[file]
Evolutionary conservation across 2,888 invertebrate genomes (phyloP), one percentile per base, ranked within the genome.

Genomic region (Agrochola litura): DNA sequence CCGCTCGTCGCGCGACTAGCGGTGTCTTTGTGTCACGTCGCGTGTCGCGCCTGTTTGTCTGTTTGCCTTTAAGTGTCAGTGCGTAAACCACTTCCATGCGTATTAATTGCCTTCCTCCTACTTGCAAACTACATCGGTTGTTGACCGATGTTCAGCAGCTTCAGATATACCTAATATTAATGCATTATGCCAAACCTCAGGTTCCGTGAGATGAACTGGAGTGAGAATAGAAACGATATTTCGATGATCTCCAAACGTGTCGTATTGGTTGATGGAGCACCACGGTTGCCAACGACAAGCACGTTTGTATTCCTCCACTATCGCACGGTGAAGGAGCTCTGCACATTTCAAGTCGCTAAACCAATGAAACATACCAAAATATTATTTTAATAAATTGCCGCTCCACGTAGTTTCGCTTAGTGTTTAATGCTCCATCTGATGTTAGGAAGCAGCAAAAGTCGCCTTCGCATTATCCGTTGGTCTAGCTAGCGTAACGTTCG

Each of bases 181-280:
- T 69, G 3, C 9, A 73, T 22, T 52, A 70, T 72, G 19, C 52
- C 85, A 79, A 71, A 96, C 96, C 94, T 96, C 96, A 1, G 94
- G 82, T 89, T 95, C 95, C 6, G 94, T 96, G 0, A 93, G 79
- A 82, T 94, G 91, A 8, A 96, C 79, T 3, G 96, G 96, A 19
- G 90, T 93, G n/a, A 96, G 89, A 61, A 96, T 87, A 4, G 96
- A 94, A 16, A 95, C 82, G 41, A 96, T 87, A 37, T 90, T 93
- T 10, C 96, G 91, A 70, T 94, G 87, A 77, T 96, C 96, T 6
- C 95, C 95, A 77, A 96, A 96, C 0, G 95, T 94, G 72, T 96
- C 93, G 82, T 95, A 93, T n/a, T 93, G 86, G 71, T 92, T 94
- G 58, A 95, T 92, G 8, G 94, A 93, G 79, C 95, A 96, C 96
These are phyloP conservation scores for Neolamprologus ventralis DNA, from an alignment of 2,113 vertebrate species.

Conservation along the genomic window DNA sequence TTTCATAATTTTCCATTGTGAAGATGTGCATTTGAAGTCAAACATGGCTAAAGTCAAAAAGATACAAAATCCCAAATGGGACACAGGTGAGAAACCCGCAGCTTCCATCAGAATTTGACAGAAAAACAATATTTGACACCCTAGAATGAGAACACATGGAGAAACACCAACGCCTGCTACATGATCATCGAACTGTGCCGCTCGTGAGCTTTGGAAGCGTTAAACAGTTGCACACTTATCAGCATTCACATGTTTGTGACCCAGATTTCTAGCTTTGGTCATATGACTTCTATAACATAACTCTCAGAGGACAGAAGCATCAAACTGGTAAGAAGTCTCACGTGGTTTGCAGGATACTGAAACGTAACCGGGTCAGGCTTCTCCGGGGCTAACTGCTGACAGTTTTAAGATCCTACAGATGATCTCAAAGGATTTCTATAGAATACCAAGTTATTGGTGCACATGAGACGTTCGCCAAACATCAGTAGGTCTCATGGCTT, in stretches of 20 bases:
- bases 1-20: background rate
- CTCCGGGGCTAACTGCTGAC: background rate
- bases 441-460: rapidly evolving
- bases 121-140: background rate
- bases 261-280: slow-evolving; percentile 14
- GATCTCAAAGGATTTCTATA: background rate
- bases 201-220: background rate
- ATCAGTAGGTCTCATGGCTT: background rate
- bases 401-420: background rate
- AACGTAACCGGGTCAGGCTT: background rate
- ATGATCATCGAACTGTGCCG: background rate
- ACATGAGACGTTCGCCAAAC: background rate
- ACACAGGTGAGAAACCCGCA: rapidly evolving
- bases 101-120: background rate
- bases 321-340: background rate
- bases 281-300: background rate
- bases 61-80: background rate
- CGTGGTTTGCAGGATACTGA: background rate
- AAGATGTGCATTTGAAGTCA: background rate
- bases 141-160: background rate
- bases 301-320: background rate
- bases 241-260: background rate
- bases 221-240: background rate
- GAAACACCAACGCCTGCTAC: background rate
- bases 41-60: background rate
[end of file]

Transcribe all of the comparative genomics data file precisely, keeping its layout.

Evolutionary conservation across 2,888 invertebrate genomes (phyloP), one percentile per base, ranked within the genome.

Genomic region (Agrochola litura): DNA sequence CCGCTCGTCGCGCGACTAGCGGTGTCTTTGTGTCACGTCGCGTGTCGCGCCTGTTTGTCTGTTTGCCTTTAAGTGTCAGTGCGTAAACCACTTCCATGCGTATTAATTGCCTTCCTCCTACTTGCAAACTACATCGGTTGTTGACCGATGTTCAGCAGCTTCAGATATACCTAATATTAATGCATTATGCCAAACCTCAGGTTCCGTGAGATGAACTGGAGTGAGAATAGAAACGATATTTCGATGATCTCCAAACGTGTCGTATTGGTTGATGGAGCACCACGGTTGCCAACGACAAGCACGTTTGTATTCCTCCACTATCGCACGGTGAAGGAGCTCTGCACATTTCAAGTCGCTAAACCAATGAAACATACCAAAATATTATTTTAATAAATTGCCGCTCCACGTAGTTTCGCTTAGTGTTTAATGCTCCATCTGATGTTAGGAAGCAGCAAAAGTCGCCTTCGCATTATCCGTTGGTCTAGCTAGCGTAACGTTCG

Each of bases 181-280:
- T 69, G 3, C 9, A 73, T 22, T 52, A 70, T 72, G 19, C 52
- C 85, A 79, A 71, A 96, C 96, C 94, T 96, C 96, A 1, G 94
- G 82, T 89, T 95, C 95, C 6, G 94, T 96, G 0, A 93, G 79
- A 82, T 94, G 91, A 8, A 96, C 79, T 3, G 96, G 96, A 19
- G 90, T 93, G n/a, A 96, G 89, A 61, A 96, T 87, A 4, G 96
- A 94, A 16, A 95, C 82, G 41, A 96, T 87, A 37, T 90, T 93
- T 10, C 96, G 91, A 70, T 94, G 87, A 77, T 96, C 96, T 6
- C 95, C 95, A 77, A 96, A 96, C 0, G 95, T 94, G 72, T 96
- C 93, G 82, T 95, A 93, T n/a, T 93, G 86, G 71, T 92, T 94
- G 58, A 95, T 92, G 8, G 94, A 93, G 79, C 95, A 96, C 96
These are phyloP conservation scores for Neolamprologus ventralis DNA, from an alignment of 2,113 vertebrate species.

Conservation along the genomic window DNA sequence TTTCATAATTTTCCATTGTGAAGATGTGCATTTGAAGTCAAACATGGCTAAAGTCAAAAAGATACAAAATCCCAAATGGGACACAGGTGAGAAACCCGCAGCTTCCATCAGAATTTGACAGAAAAACAATATTTGACACCCTAGAATGAGAACACATGGAGAAACACCAACGCCTGCTACATGATCATCGAACTGTGCCGCTCGTGAGCTTTGGAAGCGTTAAACAGTTGCACACTTATCAGCATTCACATGTTTGTGACCCAGATTTCTAGCTTTGGTCATATGACTTCTATAACATAACTCTCAGAGGACAGAAGCATCAAACTGGTAAGAAGTCTCACGTGGTTTGCAGGATACTGAAACGTAACCGGGTCAGGCTTCTCCGGGGCTAACTGCTGACAGTTTTAAGATCCTACAGATGATCTCAAAGGATTTCTATAGAATACCAAGTTATTGGTGCACATGAGACGTTCGCCAAACATCAGTAGGTCTCATGGCTT, in stretches of 20 bases:
- bases 1-20: background rate
- CTCCGGGGCTAACTGCTGAC: background rate
- bases 441-460: rapidly evolving
- bases 121-140: background rate
- bases 261-280: slow-evolving; percentile 14
- GATCTCAAAGGATTTCTATA: background rate
- bases 201-220: background rate
- ATCAGTAGGTCTCATGGCTT: background rate
- bases 401-420: background rate
- AACGTAACCGGGTCAGGCTT: background rate
- ATGATCATCGAACTGTGCCG: background rate
- ACATGAGACGTTCGCCAAAC: background rate
- ACACAGGTGAGAAACCCGCA: rapidly evolving
- bases 101-120: background rate
- bases 321-340: background rate
- bases 281-300: background rate
- bases 61-80: background rate
- CGTGGTTTGCAGGATACTGA: background rate
- AAGATGTGCATTTGAAGTCA: background rate
- bases 141-160: background rate
- bases 301-320: background rate
- bases 241-260: background rate
- bases 221-240: background rate
- GAAACACCAACGCCTGCTAC: background rate
- bases 41-60: background rate